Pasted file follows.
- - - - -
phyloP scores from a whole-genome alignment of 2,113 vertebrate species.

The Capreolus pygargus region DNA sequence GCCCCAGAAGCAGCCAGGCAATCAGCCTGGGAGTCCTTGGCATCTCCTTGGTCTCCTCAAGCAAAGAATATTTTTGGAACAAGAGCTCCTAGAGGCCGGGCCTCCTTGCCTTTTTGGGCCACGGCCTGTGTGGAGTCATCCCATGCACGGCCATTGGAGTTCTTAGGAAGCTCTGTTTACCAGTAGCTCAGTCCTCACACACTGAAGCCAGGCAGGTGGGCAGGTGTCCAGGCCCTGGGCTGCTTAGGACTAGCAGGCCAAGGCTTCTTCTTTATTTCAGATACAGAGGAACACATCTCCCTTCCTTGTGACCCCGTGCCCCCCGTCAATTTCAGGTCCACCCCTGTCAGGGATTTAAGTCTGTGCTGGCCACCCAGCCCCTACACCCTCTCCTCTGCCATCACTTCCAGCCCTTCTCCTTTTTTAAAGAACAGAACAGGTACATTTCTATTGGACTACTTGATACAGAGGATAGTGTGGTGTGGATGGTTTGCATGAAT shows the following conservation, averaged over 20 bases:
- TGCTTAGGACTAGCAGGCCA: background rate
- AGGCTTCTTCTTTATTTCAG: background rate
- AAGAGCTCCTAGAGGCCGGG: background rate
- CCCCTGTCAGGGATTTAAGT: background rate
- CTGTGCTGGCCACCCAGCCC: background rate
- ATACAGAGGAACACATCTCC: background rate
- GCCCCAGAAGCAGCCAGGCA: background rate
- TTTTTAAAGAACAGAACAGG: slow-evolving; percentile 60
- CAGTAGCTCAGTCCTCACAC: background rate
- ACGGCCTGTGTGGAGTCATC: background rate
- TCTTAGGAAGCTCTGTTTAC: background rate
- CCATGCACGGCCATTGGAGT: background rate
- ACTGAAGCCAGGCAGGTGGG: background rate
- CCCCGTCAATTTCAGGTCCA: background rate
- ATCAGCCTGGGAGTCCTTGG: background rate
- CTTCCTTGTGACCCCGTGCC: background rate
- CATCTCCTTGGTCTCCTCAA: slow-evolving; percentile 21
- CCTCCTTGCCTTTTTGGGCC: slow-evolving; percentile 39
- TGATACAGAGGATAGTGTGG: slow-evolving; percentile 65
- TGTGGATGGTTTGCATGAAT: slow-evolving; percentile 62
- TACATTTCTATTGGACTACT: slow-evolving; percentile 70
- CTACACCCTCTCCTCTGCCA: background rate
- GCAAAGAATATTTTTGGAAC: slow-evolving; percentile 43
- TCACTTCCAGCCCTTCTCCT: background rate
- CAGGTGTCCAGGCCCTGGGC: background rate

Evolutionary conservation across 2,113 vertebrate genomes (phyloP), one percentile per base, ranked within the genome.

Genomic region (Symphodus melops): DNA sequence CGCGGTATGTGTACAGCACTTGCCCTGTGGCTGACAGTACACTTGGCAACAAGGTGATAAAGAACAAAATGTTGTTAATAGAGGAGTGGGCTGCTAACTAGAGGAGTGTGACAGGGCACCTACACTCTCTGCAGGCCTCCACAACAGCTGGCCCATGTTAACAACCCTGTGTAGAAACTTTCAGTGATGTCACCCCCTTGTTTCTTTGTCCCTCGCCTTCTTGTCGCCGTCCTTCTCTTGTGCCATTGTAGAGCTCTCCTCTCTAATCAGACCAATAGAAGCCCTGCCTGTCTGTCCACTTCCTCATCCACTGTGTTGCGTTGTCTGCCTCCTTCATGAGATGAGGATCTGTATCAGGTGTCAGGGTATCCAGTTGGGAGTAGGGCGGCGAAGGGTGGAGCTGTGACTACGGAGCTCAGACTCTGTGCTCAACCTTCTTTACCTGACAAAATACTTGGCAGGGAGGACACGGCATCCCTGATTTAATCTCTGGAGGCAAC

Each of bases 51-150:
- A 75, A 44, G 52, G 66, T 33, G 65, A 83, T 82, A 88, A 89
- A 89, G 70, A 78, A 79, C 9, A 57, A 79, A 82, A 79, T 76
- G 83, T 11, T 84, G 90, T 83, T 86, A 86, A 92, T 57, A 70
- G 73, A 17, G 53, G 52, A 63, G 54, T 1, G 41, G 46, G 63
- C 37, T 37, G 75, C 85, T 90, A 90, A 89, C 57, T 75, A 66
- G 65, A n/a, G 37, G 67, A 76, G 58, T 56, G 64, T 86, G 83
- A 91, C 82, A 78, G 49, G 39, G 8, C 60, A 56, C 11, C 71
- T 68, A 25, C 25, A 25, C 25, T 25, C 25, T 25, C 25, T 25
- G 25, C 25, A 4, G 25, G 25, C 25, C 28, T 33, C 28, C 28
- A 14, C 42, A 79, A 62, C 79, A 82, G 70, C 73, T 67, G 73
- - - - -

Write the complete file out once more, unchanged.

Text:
phyloP scores from a whole-genome alignment of 2,113 vertebrate species.

The Capreolus pygargus region DNA sequence GCCCCAGAAGCAGCCAGGCAATCAGCCTGGGAGTCCTTGGCATCTCCTTGGTCTCCTCAAGCAAAGAATATTTTTGGAACAAGAGCTCCTAGAGGCCGGGCCTCCTTGCCTTTTTGGGCCACGGCCTGTGTGGAGTCATCCCATGCACGGCCATTGGAGTTCTTAGGAAGCTCTGTTTACCAGTAGCTCAGTCCTCACACACTGAAGCCAGGCAGGTGGGCAGGTGTCCAGGCCCTGGGCTGCTTAGGACTAGCAGGCCAAGGCTTCTTCTTTATTTCAGATACAGAGGAACACATCTCCCTTCCTTGTGACCCCGTGCCCCCCGTCAATTTCAGGTCCACCCCTGTCAGGGATTTAAGTCTGTGCTGGCCACCCAGCCCCTACACCCTCTCCTCTGCCATCACTTCCAGCCCTTCTCCTTTTTTAAAGAACAGAACAGGTACATTTCTATTGGACTACTTGATACAGAGGATAGTGTGGTGTGGATGGTTTGCATGAAT shows the following conservation, averaged over 20 bases:
- TGCTTAGGACTAGCAGGCCA: background rate
- AGGCTTCTTCTTTATTTCAG: background rate
- AAGAGCTCCTAGAGGCCGGG: background rate
- CCCCTGTCAGGGATTTAAGT: background rate
- CTGTGCTGGCCACCCAGCCC: background rate
- ATACAGAGGAACACATCTCC: background rate
- GCCCCAGAAGCAGCCAGGCA: background rate
- TTTTTAAAGAACAGAACAGG: slow-evolving; percentile 60
- CAGTAGCTCAGTCCTCACAC: background rate
- ACGGCCTGTGTGGAGTCATC: background rate
- TCTTAGGAAGCTCTGTTTAC: background rate
- CCATGCACGGCCATTGGAGT: background rate
- ACTGAAGCCAGGCAGGTGGG: background rate
- CCCCGTCAATTTCAGGTCCA: background rate
- ATCAGCCTGGGAGTCCTTGG: background rate
- CTTCCTTGTGACCCCGTGCC: background rate
- CATCTCCTTGGTCTCCTCAA: slow-evolving; percentile 21
- CCTCCTTGCCTTTTTGGGCC: slow-evolving; percentile 39
- TGATACAGAGGATAGTGTGG: slow-evolving; percentile 65
- TGTGGATGGTTTGCATGAAT: slow-evolving; percentile 62
- TACATTTCTATTGGACTACT: slow-evolving; percentile 70
- CTACACCCTCTCCTCTGCCA: background rate
- GCAAAGAATATTTTTGGAAC: slow-evolving; percentile 43
- TCACTTCCAGCCCTTCTCCT: background rate
- CAGGTGTCCAGGCCCTGGGC: background rate

Evolutionary conservation across 2,113 vertebrate genomes (phyloP), one percentile per base, ranked within the genome.

Genomic region (Symphodus melops): DNA sequence CGCGGTATGTGTACAGCACTTGCCCTGTGGCTGACAGTACACTTGGCAACAAGGTGATAAAGAACAAAATGTTGTTAATAGAGGAGTGGGCTGCTAACTAGAGGAGTGTGACAGGGCACCTACACTCTCTGCAGGCCTCCACAACAGCTGGCCCATGTTAACAACCCTGTGTAGAAACTTTCAGTGATGTCACCCCCTTGTTTCTTTGTCCCTCGCCTTCTTGTCGCCGTCCTTCTCTTGTGCCATTGTAGAGCTCTCCTCTCTAATCAGACCAATAGAAGCCCTGCCTGTCTGTCCACTTCCTCATCCACTGTGTTGCGTTGTCTGCCTCCTTCATGAGATGAGGATCTGTATCAGGTGTCAGGGTATCCAGTTGGGAGTAGGGCGGCGAAGGGTGGAGCTGTGACTACGGAGCTCAGACTCTGTGCTCAACCTTCTTTACCTGACAAAATACTTGGCAGGGAGGACACGGCATCCCTGATTTAATCTCTGGAGGCAAC

Each of bases 51-150:
- A 75, A 44, G 52, G 66, T 33, G 65, A 83, T 82, A 88, A 89
- A 89, G 70, A 78, A 79, C 9, A 57, A 79, A 82, A 79, T 76
- G 83, T 11, T 84, G 90, T 83, T 86, A 86, A 92, T 57, A 70
- G 73, A 17, G 53, G 52, A 63, G 54, T 1, G 41, G 46, G 63
- C 37, T 37, G 75, C 85, T 90, A 90, A 89, C 57, T 75, A 66
- G 65, A n/a, G 37, G 67, A 76, G 58, T 56, G 64, T 86, G 83
- A 91, C 82, A 78, G 49, G 39, G 8, C 60, A 56, C 11, C 71
- T 68, A 25, C 25, A 25, C 25, T 25, C 25, T 25, C 25, T 25
- G 25, C 25, A 4, G 25, G 25, C 25, C 28, T 33, C 28, C 28
- A 14, C 42, A 79, A 62, C 79, A 82, G 70, C 73, T 67, G 73